Ronnie's actually taken aback for a second there — nothing rattles a person's cage like seeing hate in the eyes of the person they love. "It… was a coincidence. Barry. Remember where we met? I was… I was teaching, you were there as just… you, not the… It wasn't business. It just…"

Ronnie puts her hands to her temples. She's not crying — she's not the crying type — but she's clearly feeling her blood pressure go haywire. She looks at the envelope and then has to scrunch her eyes shut and flutter her eyelids. "I was going to quit," she says, quietly and weakly.

Apparently that doesn't seem to steer Barry, whatsoever. "You lied to me. You fed them information about me, and that's probably what you're doing right now. Well give them a message for me, if they come after me, or anyone I love," Barry says as he steps closer towards her. "They will regret the day they ever found out about me."

"That's not a threat. That's a promise."

Ronnie's expression is dumbfounded. She's hurt, but more than that, she looks helpless. She's like a spectator at an air disaster — but she's also the pilot.

"Barry…" Ronnie says, almost a whisper. Words have failed her. "I love you. I do. That's… that's real. Please…" Please what? Forgive her?

"You love me?" Barry asks, incredulously. "Is that supposed to be a joke? You decide that you want to be truthful about that, but you've lied about everything else?" He does a little head shake thing he does only when he's really angry. "Even if I wanted to believe you, and I don't, how could I even believe that this just wasn't part of your plot. I'm sorry, Ronnie. We're over."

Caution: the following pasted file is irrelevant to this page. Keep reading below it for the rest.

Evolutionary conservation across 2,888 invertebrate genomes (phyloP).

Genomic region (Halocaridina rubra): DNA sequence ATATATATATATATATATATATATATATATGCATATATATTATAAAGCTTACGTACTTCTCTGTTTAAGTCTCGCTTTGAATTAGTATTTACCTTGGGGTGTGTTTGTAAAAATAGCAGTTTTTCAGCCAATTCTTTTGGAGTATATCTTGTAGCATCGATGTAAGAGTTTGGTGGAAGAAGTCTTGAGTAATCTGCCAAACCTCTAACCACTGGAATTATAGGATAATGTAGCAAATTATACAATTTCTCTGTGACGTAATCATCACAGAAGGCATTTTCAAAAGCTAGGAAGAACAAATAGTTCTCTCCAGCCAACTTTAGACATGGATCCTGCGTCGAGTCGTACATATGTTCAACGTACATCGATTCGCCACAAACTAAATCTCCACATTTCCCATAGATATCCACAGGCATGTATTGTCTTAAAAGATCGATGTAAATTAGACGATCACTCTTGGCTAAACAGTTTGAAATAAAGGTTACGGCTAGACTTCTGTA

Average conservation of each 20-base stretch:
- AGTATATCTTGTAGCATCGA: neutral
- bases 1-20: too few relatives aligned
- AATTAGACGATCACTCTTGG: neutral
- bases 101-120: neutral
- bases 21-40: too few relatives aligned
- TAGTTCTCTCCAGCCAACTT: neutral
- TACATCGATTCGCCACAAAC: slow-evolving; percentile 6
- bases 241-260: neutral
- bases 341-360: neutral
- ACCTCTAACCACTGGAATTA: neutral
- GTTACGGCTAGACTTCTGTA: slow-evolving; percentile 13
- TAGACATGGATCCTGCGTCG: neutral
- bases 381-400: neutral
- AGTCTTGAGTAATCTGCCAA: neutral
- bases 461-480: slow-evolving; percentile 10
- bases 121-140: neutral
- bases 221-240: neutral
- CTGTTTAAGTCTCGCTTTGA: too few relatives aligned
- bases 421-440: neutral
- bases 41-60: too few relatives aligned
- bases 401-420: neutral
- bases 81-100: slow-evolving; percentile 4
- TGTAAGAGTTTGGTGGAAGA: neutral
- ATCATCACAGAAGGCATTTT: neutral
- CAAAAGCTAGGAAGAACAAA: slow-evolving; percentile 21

Actually, what Ronnie really looks like is someone who's been shamed. Because that's what she is. She meets Barry's gaze long enough to realize that he means what he's saying, and then her gaze goes to the floor.

"I'm sorry, too," Ronnie says, mournfully. Her body is so mighty, but she's weighted down now, sagging under the weight of the decisions she's made with her life. "I don't know what else to say." Her voice is small.

"Don't say anything."

Barry takes a few steps down the hall and erupts into a shower of sparks and a zephyr of wind and in a split second, he is gone.

In more ways than one.

Ronnie stands there, her hair disrupted by the wind, and once Barry is gone — in all of those ways — she finally lets herself release a tear or two. And with that tear comes everything else she'd just choked down.

A long, shuddering breath ends in a cry of rage, and Ronnie kicks a water fountain so hard that the dent is like a tank shell hit it. She has to slump against the wall, quivering, to keep herself from smashing up more of the place. Not that it'd matter, part of her thinks, because now, well, it's not like this is her job anymore.